fun with shared libraries — version GLIBC_2.14 not found

The shared library system for linux, especially when it comes to libc, is (choose one): archaic|complex|awesome. Today in trying to run some software on our local cluster, I encountered this lovely error:

/lib/x86_64-linux-gnu/libc.so.6: version `GLIBC_2.14' not found

Why was this occurring? For some reason, there was a version bump in the glibc for the memcpy instruction. How memcpy’s interface could possibly changed in a non-backward-compatible fashion, I don’t know. Still, since my local machine has a later libc then our cluster machines, I’m effectively boned.

There is a way around this, namely, I can ask the compiler to emit references to a specific, older version:

__asm__(".symver memcpy,memcpy@GLIBC_2.2.5");

Unfortunately, this code has to appear before any other uses of memcpy! Rather then update a whole lot of code, I took advantage of the -include option for gcc. I simply created a file with my desired symbol override:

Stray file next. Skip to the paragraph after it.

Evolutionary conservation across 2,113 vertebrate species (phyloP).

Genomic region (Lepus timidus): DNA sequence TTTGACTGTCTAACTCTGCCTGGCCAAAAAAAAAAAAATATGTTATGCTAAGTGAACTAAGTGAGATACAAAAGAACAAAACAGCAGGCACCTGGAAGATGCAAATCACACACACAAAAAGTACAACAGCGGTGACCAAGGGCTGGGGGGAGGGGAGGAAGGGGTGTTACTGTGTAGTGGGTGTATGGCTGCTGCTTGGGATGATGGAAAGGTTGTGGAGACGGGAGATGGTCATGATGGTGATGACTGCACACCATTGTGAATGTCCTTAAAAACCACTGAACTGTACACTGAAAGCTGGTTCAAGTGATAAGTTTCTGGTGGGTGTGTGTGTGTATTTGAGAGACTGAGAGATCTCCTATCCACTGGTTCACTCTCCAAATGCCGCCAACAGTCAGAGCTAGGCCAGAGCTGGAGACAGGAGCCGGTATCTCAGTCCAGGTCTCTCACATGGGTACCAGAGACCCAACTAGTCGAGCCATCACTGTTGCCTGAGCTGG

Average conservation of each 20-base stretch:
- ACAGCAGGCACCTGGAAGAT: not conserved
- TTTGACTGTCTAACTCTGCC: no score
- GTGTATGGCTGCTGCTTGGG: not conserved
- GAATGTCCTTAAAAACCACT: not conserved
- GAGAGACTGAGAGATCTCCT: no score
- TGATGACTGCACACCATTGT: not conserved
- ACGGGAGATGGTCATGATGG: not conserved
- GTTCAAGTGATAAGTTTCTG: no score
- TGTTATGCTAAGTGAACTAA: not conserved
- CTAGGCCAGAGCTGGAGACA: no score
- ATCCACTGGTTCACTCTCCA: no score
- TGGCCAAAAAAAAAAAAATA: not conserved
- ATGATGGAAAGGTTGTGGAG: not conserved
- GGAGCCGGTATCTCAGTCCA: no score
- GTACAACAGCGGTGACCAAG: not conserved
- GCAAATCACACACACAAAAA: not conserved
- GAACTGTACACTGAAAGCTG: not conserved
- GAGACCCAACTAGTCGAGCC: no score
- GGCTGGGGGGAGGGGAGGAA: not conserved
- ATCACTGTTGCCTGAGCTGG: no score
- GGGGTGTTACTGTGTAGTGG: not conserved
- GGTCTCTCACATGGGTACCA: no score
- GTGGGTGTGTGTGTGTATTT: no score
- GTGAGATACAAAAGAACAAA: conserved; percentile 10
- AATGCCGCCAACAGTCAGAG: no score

# gcc-preinclude.h 

__asm__(".symver memcpy,memcpy@GLIBC_2.2.5");

and forced the build (here, autotools) to always include that before any other code:

./configure CC=gcc -include /path/to/gcc-preinclude.h ...

And away we go. A full rebuild and I’m back to a usable program again. Hurray!

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3 thoughts on “fun with shared libraries — version GLIBC_2.14 not found

  1. (it sounds like your software was built against a new glibc but being run on a system with an old glibc – perhaps it would be safer to do builds on the older system?)

    (additionally “run some software on our local software” doesn’t quite scan)

    • You’re right – that’s exactly the situation – my desktop machine is running a newer distribution then our cluster machines. Normally, I do end up compiling on the older machines when this type of thing crops up, but I was curious if I could avoid doing that in the future.

      Sorry about the typo – that’s what happens when I type in a hurry :)

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